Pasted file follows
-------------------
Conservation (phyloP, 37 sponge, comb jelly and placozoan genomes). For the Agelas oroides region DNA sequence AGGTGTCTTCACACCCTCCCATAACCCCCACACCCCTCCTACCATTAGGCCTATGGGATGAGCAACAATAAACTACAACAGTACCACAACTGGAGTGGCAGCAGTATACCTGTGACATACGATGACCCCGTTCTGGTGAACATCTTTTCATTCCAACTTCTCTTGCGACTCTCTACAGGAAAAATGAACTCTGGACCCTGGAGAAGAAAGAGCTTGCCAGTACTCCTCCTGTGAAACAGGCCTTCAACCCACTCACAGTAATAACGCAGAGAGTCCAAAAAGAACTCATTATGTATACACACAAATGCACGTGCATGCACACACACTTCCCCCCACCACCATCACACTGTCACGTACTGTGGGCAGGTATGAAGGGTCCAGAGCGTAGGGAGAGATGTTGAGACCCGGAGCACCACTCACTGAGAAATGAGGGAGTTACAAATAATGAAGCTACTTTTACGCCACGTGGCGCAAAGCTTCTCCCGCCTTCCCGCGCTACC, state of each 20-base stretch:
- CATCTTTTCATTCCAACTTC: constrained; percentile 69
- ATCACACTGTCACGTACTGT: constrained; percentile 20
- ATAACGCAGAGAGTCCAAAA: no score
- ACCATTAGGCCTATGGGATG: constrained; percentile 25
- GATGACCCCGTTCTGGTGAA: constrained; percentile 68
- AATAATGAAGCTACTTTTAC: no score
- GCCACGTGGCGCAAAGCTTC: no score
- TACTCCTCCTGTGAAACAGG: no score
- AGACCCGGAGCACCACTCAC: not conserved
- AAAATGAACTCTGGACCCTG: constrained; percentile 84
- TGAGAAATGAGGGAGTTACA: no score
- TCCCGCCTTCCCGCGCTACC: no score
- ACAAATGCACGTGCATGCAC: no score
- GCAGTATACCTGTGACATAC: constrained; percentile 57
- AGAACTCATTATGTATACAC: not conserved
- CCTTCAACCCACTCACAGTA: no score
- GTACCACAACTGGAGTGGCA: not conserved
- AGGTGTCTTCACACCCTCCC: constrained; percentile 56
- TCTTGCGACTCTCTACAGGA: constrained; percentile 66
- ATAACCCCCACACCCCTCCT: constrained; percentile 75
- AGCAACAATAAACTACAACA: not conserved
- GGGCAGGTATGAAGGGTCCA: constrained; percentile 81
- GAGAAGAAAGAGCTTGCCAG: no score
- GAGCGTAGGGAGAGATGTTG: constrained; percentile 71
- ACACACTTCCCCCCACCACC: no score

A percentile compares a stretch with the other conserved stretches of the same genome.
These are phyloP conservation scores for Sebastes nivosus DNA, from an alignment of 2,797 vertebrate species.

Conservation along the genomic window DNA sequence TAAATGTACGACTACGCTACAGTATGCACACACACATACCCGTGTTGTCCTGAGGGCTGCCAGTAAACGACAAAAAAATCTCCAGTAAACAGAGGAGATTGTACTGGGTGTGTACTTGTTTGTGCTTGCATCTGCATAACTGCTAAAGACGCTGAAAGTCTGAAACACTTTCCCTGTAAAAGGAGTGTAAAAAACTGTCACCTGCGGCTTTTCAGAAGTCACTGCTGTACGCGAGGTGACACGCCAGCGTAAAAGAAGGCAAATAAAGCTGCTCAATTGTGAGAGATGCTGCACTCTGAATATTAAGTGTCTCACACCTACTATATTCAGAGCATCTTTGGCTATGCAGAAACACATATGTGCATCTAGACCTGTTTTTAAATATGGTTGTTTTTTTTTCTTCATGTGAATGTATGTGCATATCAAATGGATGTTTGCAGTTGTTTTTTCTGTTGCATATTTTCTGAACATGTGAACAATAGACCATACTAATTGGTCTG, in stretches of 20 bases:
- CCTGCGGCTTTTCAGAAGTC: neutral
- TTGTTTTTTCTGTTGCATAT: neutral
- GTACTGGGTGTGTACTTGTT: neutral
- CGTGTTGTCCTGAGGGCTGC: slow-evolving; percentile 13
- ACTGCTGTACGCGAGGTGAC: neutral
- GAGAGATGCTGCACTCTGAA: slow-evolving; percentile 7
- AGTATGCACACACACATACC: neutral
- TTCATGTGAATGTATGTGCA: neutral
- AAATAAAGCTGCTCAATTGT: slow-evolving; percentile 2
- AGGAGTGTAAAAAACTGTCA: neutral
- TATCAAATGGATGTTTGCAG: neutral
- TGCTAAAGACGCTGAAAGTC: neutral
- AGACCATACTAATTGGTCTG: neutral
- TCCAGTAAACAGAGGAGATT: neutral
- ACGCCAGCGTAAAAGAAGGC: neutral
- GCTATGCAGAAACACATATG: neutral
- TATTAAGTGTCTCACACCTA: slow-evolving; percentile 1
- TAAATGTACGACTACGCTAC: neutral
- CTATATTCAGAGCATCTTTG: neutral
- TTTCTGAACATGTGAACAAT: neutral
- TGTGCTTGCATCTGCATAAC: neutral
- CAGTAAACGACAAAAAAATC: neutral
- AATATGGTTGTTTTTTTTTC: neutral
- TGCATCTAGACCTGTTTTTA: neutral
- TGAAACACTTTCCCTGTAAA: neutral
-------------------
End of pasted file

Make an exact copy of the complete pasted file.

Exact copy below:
Conservation (phyloP, 37 sponge, comb jelly and placozoan genomes). For the Agelas oroides region DNA sequence AGGTGTCTTCACACCCTCCCATAACCCCCACACCCCTCCTACCATTAGGCCTATGGGATGAGCAACAATAAACTACAACAGTACCACAACTGGAGTGGCAGCAGTATACCTGTGACATACGATGACCCCGTTCTGGTGAACATCTTTTCATTCCAACTTCTCTTGCGACTCTCTACAGGAAAAATGAACTCTGGACCCTGGAGAAGAAAGAGCTTGCCAGTACTCCTCCTGTGAAACAGGCCTTCAACCCACTCACAGTAATAACGCAGAGAGTCCAAAAAGAACTCATTATGTATACACACAAATGCACGTGCATGCACACACACTTCCCCCCACCACCATCACACTGTCACGTACTGTGGGCAGGTATGAAGGGTCCAGAGCGTAGGGAGAGATGTTGAGACCCGGAGCACCACTCACTGAGAAATGAGGGAGTTACAAATAATGAAGCTACTTTTACGCCACGTGGCGCAAAGCTTCTCCCGCCTTCCCGCGCTACC, state of each 20-base stretch:
- CATCTTTTCATTCCAACTTC: constrained; percentile 69
- ATCACACTGTCACGTACTGT: constrained; percentile 20
- ATAACGCAGAGAGTCCAAAA: no score
- ACCATTAGGCCTATGGGATG: constrained; percentile 25
- GATGACCCCGTTCTGGTGAA: constrained; percentile 68
- AATAATGAAGCTACTTTTAC: no score
- GCCACGTGGCGCAAAGCTTC: no score
- TACTCCTCCTGTGAAACAGG: no score
- AGACCCGGAGCACCACTCAC: not conserved
- AAAATGAACTCTGGACCCTG: constrained; percentile 84
- TGAGAAATGAGGGAGTTACA: no score
- TCCCGCCTTCCCGCGCTACC: no score
- ACAAATGCACGTGCATGCAC: no score
- GCAGTATACCTGTGACATAC: constrained; percentile 57
- AGAACTCATTATGTATACAC: not conserved
- CCTTCAACCCACTCACAGTA: no score
- GTACCACAACTGGAGTGGCA: not conserved
- AGGTGTCTTCACACCCTCCC: constrained; percentile 56
- TCTTGCGACTCTCTACAGGA: constrained; percentile 66
- ATAACCCCCACACCCCTCCT: constrained; percentile 75
- AGCAACAATAAACTACAACA: not conserved
- GGGCAGGTATGAAGGGTCCA: constrained; percentile 81
- GAGAAGAAAGAGCTTGCCAG: no score
- GAGCGTAGGGAGAGATGTTG: constrained; percentile 71
- ACACACTTCCCCCCACCACC: no score

A percentile compares a stretch with the other conserved stretches of the same genome.
These are phyloP conservation scores for Sebastes nivosus DNA, from an alignment of 2,797 vertebrate species.

Conservation along the genomic window DNA sequence TAAATGTACGACTACGCTACAGTATGCACACACACATACCCGTGTTGTCCTGAGGGCTGCCAGTAAACGACAAAAAAATCTCCAGTAAACAGAGGAGATTGTACTGGGTGTGTACTTGTTTGTGCTTGCATCTGCATAACTGCTAAAGACGCTGAAAGTCTGAAACACTTTCCCTGTAAAAGGAGTGTAAAAAACTGTCACCTGCGGCTTTTCAGAAGTCACTGCTGTACGCGAGGTGACACGCCAGCGTAAAAGAAGGCAAATAAAGCTGCTCAATTGTGAGAGATGCTGCACTCTGAATATTAAGTGTCTCACACCTACTATATTCAGAGCATCTTTGGCTATGCAGAAACACATATGTGCATCTAGACCTGTTTTTAAATATGGTTGTTTTTTTTTCTTCATGTGAATGTATGTGCATATCAAATGGATGTTTGCAGTTGTTTTTTCTGTTGCATATTTTCTGAACATGTGAACAATAGACCATACTAATTGGTCTG, in stretches of 20 bases:
- CCTGCGGCTTTTCAGAAGTC: neutral
- TTGTTTTTTCTGTTGCATAT: neutral
- GTACTGGGTGTGTACTTGTT: neutral
- CGTGTTGTCCTGAGGGCTGC: slow-evolving; percentile 13
- ACTGCTGTACGCGAGGTGAC: neutral
- GAGAGATGCTGCACTCTGAA: slow-evolving; percentile 7
- AGTATGCACACACACATACC: neutral
- TTCATGTGAATGTATGTGCA: neutral
- AAATAAAGCTGCTCAATTGT: slow-evolving; percentile 2
- AGGAGTGTAAAAAACTGTCA: neutral
- TATCAAATGGATGTTTGCAG: neutral
- TGCTAAAGACGCTGAAAGTC: neutral
- AGACCATACTAATTGGTCTG: neutral
- TCCAGTAAACAGAGGAGATT: neutral
- ACGCCAGCGTAAAAGAAGGC: neutral
- GCTATGCAGAAACACATATG: neutral
- TATTAAGTGTCTCACACCTA: slow-evolving; percentile 1
- TAAATGTACGACTACGCTAC: neutral
- CTATATTCAGAGCATCTTTG: neutral
- TTTCTGAACATGTGAACAAT: neutral
- TGTGCTTGCATCTGCATAAC: neutral
- CAGTAAACGACAAAAAAATC: neutral
- AATATGGTTGTTTTTTTTTC: neutral
- TGCATCTAGACCTGTTTTTA: neutral
- TGAAACACTTTCCCTGTAAA: neutral